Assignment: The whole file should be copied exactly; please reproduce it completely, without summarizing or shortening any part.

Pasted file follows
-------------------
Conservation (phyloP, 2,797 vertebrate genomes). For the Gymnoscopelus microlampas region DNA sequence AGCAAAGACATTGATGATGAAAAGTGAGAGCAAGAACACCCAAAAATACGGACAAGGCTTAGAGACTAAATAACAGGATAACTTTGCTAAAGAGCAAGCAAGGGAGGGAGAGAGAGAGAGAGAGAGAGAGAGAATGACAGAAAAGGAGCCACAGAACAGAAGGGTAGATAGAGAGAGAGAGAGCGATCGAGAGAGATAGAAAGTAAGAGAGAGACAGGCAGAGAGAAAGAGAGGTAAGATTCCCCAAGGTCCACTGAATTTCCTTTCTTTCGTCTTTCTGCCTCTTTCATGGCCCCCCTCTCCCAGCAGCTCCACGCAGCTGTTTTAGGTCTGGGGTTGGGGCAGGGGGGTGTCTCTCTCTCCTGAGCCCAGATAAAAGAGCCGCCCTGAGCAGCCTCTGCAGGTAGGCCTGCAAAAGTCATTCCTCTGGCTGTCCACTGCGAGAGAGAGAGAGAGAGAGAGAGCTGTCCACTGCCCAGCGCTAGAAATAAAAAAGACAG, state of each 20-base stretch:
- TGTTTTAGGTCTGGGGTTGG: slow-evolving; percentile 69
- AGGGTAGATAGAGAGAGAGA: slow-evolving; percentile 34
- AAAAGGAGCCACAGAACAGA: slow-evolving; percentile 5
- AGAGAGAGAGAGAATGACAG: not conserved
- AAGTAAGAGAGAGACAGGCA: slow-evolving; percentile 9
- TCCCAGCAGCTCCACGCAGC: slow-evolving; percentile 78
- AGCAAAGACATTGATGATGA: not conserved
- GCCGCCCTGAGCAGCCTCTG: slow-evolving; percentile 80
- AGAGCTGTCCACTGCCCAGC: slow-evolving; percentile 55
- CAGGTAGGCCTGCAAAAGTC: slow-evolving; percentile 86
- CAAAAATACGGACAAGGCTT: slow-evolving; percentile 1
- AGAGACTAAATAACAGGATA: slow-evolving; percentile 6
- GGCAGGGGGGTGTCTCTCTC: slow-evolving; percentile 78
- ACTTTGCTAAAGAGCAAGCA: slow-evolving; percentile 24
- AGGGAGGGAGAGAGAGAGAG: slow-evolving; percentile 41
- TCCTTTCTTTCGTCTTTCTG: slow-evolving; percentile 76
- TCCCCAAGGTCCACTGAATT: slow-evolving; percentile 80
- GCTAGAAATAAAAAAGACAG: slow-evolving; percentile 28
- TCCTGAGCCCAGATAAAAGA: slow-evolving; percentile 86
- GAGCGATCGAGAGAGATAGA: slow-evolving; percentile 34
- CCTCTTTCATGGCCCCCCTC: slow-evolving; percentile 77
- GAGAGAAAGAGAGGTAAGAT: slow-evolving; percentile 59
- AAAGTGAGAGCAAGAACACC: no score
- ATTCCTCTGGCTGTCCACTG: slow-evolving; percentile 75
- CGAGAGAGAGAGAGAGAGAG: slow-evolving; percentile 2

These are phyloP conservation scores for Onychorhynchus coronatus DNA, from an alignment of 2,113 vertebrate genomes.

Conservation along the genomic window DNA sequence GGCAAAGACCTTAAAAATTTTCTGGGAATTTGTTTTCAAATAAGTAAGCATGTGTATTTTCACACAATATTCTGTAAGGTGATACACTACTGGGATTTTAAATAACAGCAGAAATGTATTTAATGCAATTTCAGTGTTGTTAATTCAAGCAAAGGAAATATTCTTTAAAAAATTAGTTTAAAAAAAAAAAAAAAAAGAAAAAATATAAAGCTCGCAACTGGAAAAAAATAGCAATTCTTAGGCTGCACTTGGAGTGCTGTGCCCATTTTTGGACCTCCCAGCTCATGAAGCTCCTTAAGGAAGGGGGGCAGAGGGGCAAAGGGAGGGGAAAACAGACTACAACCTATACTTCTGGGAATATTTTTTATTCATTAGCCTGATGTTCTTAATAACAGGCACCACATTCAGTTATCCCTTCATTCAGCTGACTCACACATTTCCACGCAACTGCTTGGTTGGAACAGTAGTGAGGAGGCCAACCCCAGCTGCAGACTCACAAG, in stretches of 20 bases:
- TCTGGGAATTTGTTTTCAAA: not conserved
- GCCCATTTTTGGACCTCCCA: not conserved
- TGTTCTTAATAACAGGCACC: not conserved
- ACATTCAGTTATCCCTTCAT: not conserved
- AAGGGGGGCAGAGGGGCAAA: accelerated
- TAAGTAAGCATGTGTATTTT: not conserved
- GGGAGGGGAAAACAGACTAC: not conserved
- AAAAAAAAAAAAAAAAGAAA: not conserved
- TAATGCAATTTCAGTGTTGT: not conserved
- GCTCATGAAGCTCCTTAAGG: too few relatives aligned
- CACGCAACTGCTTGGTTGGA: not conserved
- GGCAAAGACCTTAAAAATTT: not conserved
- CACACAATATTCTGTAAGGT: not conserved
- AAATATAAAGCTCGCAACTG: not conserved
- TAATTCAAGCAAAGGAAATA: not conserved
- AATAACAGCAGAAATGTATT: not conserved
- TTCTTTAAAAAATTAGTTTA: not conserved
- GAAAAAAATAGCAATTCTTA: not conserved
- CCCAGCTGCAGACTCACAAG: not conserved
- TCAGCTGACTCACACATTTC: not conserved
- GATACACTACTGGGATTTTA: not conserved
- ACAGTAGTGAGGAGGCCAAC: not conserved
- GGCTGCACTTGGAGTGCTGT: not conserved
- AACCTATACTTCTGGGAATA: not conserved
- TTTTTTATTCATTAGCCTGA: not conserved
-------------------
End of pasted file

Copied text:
Conservation (phyloP, 2,797 vertebrate genomes). For the Gymnoscopelus microlampas region DNA sequence AGCAAAGACATTGATGATGAAAAGTGAGAGCAAGAACACCCAAAAATACGGACAAGGCTTAGAGACTAAATAACAGGATAACTTTGCTAAAGAGCAAGCAAGGGAGGGAGAGAGAGAGAGAGAGAGAGAGAGAATGACAGAAAAGGAGCCACAGAACAGAAGGGTAGATAGAGAGAGAGAGAGCGATCGAGAGAGATAGAAAGTAAGAGAGAGACAGGCAGAGAGAAAGAGAGGTAAGATTCCCCAAGGTCCACTGAATTTCCTTTCTTTCGTCTTTCTGCCTCTTTCATGGCCCCCCTCTCCCAGCAGCTCCACGCAGCTGTTTTAGGTCTGGGGTTGGGGCAGGGGGGTGTCTCTCTCTCCTGAGCCCAGATAAAAGAGCCGCCCTGAGCAGCCTCTGCAGGTAGGCCTGCAAAAGTCATTCCTCTGGCTGTCCACTGCGAGAGAGAGAGAGAGAGAGAGAGCTGTCCACTGCCCAGCGCTAGAAATAAAAAAGACAG, state of each 20-base stretch:
- TGTTTTAGGTCTGGGGTTGG: slow-evolving; percentile 69
- AGGGTAGATAGAGAGAGAGA: slow-evolving; percentile 34
- AAAAGGAGCCACAGAACAGA: slow-evolving; percentile 5
- AGAGAGAGAGAGAATGACAG: not conserved
- AAGTAAGAGAGAGACAGGCA: slow-evolving; percentile 9
- TCCCAGCAGCTCCACGCAGC: slow-evolving; percentile 78
- AGCAAAGACATTGATGATGA: not conserved
- GCCGCCCTGAGCAGCCTCTG: slow-evolving; percentile 80
- AGAGCTGTCCACTGCCCAGC: slow-evolving; percentile 55
- CAGGTAGGCCTGCAAAAGTC: slow-evolving; percentile 86
- CAAAAATACGGACAAGGCTT: slow-evolving; percentile 1
- AGAGACTAAATAACAGGATA: slow-evolving; percentile 6
- GGCAGGGGGGTGTCTCTCTC: slow-evolving; percentile 78
- ACTTTGCTAAAGAGCAAGCA: slow-evolving; percentile 24
- AGGGAGGGAGAGAGAGAGAG: slow-evolving; percentile 41
- TCCTTTCTTTCGTCTTTCTG: slow-evolving; percentile 76
- TCCCCAAGGTCCACTGAATT: slow-evolving; percentile 80
- GCTAGAAATAAAAAAGACAG: slow-evolving; percentile 28
- TCCTGAGCCCAGATAAAAGA: slow-evolving; percentile 86
- GAGCGATCGAGAGAGATAGA: slow-evolving; percentile 34
- CCTCTTTCATGGCCCCCCTC: slow-evolving; percentile 77
- GAGAGAAAGAGAGGTAAGAT: slow-evolving; percentile 59
- AAAGTGAGAGCAAGAACACC: no score
- ATTCCTCTGGCTGTCCACTG: slow-evolving; percentile 75
- CGAGAGAGAGAGAGAGAGAG: slow-evolving; percentile 2

These are phyloP conservation scores for Onychorhynchus coronatus DNA, from an alignment of 2,113 vertebrate genomes.

Conservation along the genomic window DNA sequence GGCAAAGACCTTAAAAATTTTCTGGGAATTTGTTTTCAAATAAGTAAGCATGTGTATTTTCACACAATATTCTGTAAGGTGATACACTACTGGGATTTTAAATAACAGCAGAAATGTATTTAATGCAATTTCAGTGTTGTTAATTCAAGCAAAGGAAATATTCTTTAAAAAATTAGTTTAAAAAAAAAAAAAAAAAGAAAAAATATAAAGCTCGCAACTGGAAAAAAATAGCAATTCTTAGGCTGCACTTGGAGTGCTGTGCCCATTTTTGGACCTCCCAGCTCATGAAGCTCCTTAAGGAAGGGGGGCAGAGGGGCAAAGGGAGGGGAAAACAGACTACAACCTATACTTCTGGGAATATTTTTTATTCATTAGCCTGATGTTCTTAATAACAGGCACCACATTCAGTTATCCCTTCATTCAGCTGACTCACACATTTCCACGCAACTGCTTGGTTGGAACAGTAGTGAGGAGGCCAACCCCAGCTGCAGACTCACAAG, in stretches of 20 bases:
- TCTGGGAATTTGTTTTCAAA: not conserved
- GCCCATTTTTGGACCTCCCA: not conserved
- TGTTCTTAATAACAGGCACC: not conserved
- ACATTCAGTTATCCCTTCAT: not conserved
- AAGGGGGGCAGAGGGGCAAA: accelerated
- TAAGTAAGCATGTGTATTTT: not conserved
- GGGAGGGGAAAACAGACTAC: not conserved
- AAAAAAAAAAAAAAAAGAAA: not conserved
- TAATGCAATTTCAGTGTTGT: not conserved
- GCTCATGAAGCTCCTTAAGG: too few relatives aligned
- CACGCAACTGCTTGGTTGGA: not conserved
- GGCAAAGACCTTAAAAATTT: not conserved
- CACACAATATTCTGTAAGGT: not conserved
- AAATATAAAGCTCGCAACTG: not conserved
- TAATTCAAGCAAAGGAAATA: not conserved
- AATAACAGCAGAAATGTATT: not conserved
- TTCTTTAAAAAATTAGTTTA: not conserved
- GAAAAAAATAGCAATTCTTA: not conserved
- CCCAGCTGCAGACTCACAAG: not conserved
- TCAGCTGACTCACACATTTC: not conserved
- GATACACTACTGGGATTTTA: not conserved
- ACAGTAGTGAGGAGGCCAAC: not conserved
- GGCTGCACTTGGAGTGCTGT: not conserved
- AACCTATACTTCTGGGAATA: not conserved
- TTTTTTATTCATTAGCCTGA: not conserved